I have a table where I store information about a customer and the timestamp, and time range of an event.
The indices I use look as follows:
event_index (customer_id, time)
state_index (customer_id, end, start desc)
The vast majority of queries query the last few days about state and events.
This is a sample query text (
events have identical an identical problem as I'll describe for
SELECT "states".* FROM "states" WHERE ("states"."customer_id" = $1 AND "states"."start" < $2) AND ("states"."end" IS NULL OR "states"."end" > $3) AND ("states"."obsolete" = $4) ORDER BY "states"."start" DESC
I see that sometimes the query planner only uses only the customer_id to filter, and then filters using a heap scan all rows for the customer:
Sort (cost=103089.00..103096.17 rows=2869 width=78) Sort Key: start DESC -> Bitmap Heap Scan on states (cost=1222.56..102924.23 rows=2869 width=78) Recheck Cond: (customer_id = '----'::bpchar) Filter: ((NOT obsolete) AND ((start)::double precision < '1557711009'::double precision) AND ((end IS NULL) OR ((end)::double precision > '1557666000'::double precision))) -> Bitmap Index Scan on states_index (cost=0.00..1221.85 rows=26820 width=0) Index Cond: (customer_id = '----'::bpchar)
This is in contrast to what I see in a session manually:
Sort Key: start DESC Sort Method: quicksort Memory: 25kB -> Bitmap Heap Scan on states (cost=111.12..9338.04 rows=1 width=78) (actual time=141.674..141.674 rows=0 loops=1) Recheck Cond: (((customer_id = '-----'::bpchar) AND (end IS NULL) AND (start < '1557349200'::numeric)) OR ((customer_id = '----'::bpchar) AND (end > '1557249200'::numeric) AND (start < '1557349200'::numeric))) Filter: ((NOT obsolete) AND ((title)::text = '---'::text)) Rows Removed by Filter: 112 Heap Blocks: exact=101 -> BitmapOr (cost=111.12..111.12 rows=2333 width=0) (actual time=4.198..4.198 rows=0 loops=1) -> Bitmap Index Scan on states_index (cost=0.00..4.57 rows=1 width=0) (actual time=0.086..0.086 rows=0 loops=1) Index Cond: ((customer_id = '----'::bpchar) AND (end IS NULL) AND (start < '1557349200'::numeric)) -> Bitmap Index Scan on state_index (cost=0.00..106.55 rows=2332 width=0) (actual time=4.109..4.109 rows=112 loops=1) Index Cond: ((customer_id = '---'::bpchar) AND (end > '1557262800'::numeric) AND (start < '1557349200'::numeric))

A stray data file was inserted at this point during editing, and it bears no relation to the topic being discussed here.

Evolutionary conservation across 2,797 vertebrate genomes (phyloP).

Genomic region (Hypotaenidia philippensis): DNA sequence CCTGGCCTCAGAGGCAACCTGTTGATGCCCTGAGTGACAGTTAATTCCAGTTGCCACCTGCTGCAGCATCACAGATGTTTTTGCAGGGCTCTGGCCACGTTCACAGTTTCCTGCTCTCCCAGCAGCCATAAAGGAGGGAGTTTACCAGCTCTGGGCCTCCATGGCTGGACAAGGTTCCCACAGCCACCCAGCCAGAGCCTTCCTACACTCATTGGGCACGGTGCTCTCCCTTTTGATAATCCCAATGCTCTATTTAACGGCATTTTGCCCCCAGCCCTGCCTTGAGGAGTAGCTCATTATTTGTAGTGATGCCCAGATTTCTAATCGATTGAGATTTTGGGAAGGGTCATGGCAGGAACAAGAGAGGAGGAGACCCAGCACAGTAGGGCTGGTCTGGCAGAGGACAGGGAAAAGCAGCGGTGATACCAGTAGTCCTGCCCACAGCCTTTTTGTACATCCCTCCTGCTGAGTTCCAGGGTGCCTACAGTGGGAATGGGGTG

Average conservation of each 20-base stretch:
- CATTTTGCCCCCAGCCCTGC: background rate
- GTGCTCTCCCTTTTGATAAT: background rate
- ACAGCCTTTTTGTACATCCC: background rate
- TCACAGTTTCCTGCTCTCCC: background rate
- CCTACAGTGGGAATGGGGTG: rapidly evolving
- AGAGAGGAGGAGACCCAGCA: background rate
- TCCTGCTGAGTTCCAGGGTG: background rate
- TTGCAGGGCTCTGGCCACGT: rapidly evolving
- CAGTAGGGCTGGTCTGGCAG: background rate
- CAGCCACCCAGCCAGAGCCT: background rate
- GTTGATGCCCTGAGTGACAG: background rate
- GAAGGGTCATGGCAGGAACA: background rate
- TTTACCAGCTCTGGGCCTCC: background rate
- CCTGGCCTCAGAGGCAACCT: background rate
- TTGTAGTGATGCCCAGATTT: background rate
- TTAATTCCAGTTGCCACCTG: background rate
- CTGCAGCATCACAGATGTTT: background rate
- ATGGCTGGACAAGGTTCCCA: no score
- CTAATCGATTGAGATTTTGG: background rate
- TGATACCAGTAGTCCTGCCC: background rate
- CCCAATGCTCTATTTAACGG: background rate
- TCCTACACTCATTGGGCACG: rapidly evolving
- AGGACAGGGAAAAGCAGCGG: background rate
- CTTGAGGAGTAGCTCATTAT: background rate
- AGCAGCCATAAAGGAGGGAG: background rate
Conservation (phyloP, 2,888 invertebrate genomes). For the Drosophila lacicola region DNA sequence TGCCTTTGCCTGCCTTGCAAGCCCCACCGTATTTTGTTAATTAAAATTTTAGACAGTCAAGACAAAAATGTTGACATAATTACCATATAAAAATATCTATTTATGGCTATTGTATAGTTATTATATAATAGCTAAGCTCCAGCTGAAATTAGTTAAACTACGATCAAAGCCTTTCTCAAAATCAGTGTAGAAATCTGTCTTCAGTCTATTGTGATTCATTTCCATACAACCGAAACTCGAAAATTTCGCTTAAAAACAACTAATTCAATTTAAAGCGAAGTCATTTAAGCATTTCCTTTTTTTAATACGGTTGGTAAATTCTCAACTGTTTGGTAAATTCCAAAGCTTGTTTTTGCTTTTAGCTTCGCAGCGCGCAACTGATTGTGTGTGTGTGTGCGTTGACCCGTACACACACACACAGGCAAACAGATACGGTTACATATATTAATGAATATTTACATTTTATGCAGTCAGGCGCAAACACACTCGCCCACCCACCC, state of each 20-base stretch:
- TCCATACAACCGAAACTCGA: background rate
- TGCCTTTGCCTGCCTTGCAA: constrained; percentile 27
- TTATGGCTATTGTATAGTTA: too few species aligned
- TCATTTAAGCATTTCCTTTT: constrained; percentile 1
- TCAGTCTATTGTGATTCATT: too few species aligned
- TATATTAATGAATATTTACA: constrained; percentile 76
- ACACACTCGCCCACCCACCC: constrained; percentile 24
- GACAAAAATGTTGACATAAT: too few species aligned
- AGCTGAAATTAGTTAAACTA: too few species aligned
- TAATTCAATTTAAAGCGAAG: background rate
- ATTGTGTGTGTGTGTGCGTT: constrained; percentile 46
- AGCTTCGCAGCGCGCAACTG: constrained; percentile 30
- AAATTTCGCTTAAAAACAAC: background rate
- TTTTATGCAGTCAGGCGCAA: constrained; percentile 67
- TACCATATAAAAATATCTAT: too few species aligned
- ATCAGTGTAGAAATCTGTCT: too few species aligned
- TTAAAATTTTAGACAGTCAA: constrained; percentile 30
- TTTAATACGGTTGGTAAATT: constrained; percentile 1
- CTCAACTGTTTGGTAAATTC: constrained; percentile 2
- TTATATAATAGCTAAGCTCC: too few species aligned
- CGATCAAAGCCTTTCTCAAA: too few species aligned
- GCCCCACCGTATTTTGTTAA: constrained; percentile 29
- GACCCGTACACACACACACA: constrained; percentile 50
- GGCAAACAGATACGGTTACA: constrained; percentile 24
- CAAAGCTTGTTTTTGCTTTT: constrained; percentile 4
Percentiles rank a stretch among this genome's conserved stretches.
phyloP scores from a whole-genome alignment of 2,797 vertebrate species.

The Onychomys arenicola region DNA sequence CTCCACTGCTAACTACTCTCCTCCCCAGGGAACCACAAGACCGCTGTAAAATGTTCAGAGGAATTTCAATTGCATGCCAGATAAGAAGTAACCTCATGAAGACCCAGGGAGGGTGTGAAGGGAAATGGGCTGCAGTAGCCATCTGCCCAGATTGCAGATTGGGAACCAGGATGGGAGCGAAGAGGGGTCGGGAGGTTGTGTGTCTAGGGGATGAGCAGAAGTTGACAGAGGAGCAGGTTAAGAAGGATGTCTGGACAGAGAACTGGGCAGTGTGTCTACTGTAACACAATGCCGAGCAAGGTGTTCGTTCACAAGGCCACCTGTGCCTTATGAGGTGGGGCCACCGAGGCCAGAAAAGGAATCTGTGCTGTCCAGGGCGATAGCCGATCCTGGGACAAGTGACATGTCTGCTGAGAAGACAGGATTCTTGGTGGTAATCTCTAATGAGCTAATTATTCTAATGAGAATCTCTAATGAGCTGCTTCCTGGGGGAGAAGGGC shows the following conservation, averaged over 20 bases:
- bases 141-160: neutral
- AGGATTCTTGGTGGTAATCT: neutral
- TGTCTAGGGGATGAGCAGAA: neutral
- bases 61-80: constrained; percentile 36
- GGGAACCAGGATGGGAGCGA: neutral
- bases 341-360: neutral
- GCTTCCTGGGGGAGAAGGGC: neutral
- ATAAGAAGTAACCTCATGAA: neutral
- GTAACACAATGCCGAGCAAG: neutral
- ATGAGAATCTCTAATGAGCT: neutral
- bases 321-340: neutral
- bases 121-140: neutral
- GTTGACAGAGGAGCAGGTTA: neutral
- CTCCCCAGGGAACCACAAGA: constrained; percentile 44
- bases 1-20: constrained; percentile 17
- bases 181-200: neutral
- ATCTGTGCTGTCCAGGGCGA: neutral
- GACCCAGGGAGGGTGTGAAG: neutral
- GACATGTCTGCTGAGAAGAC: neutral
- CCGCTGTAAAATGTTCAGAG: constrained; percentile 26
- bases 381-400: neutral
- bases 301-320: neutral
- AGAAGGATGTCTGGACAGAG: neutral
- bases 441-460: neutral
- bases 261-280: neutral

In other words - the query planner sometimes chooses to use only the first column of the index which slows the query significantly.
I can see why it makes sense to just bring the entire customer data when its small enough and filter in memory, but the problem is this data is very sparse and is probably not entirely cached (data from a year ago is probably not cached for the customer, database is a few hundreds of GBs). If the index would use the timestamps to the fullest extent (as in the second example) - the result should be much faster since recent data is cached.
I used a partial index on the last week to see if the query time drops but postgres only uses it sometimes. This solves the problem when the partial index is used since old rows do not exist in that index - but sadly postgres still selects the bigger index even when it doesn't have to. I ran
vacuum analyze but to no visible effect.
I tried to see the cache hits using this:
Database Name | Temporary files | Size of temporary files | Block Hits | Block Reads ------------------+-----------------+-------------------------+---------------+------------- customers | 1922 | 18784440622 | 69553504584 | 2401546773
And then I calculated
(block_hits/(block_hits + block_reads)):
>>> 69553504584.0 / (69553504584.0 + 2401546773.0) 0.9666243477322406
So this shows me ~96.6% cache (I want it much closer to 100 because I know the nature of the queries)
I also tried increasing statistics (SET STATISTICS) on the
end since it seemed to be a suggestion to people facing query planner issues. It didn't help as well (and I ran analyze after...).
After reading further about this issue I saw that there is a way to make the query planner prefer index scans using lower
random_page_cost than the default (4). I also saw a post backing that here:
Does this make sense for my use case? Will it make the query planner use the index to the fullest more often (preferably always)?
If not - is there something else I can do to lower the query time? I know partitioning can be very effective but seems to be an overkill and is not fully supported on my current postgres version (9.5.9) as far as I can tell from what I've read.
Update: After lowering
random_page_cost I don't see a conclusive difference. There are still times where the query planner chooses to only use part of the. index for a much slower result.
Any suggestions are very welcome.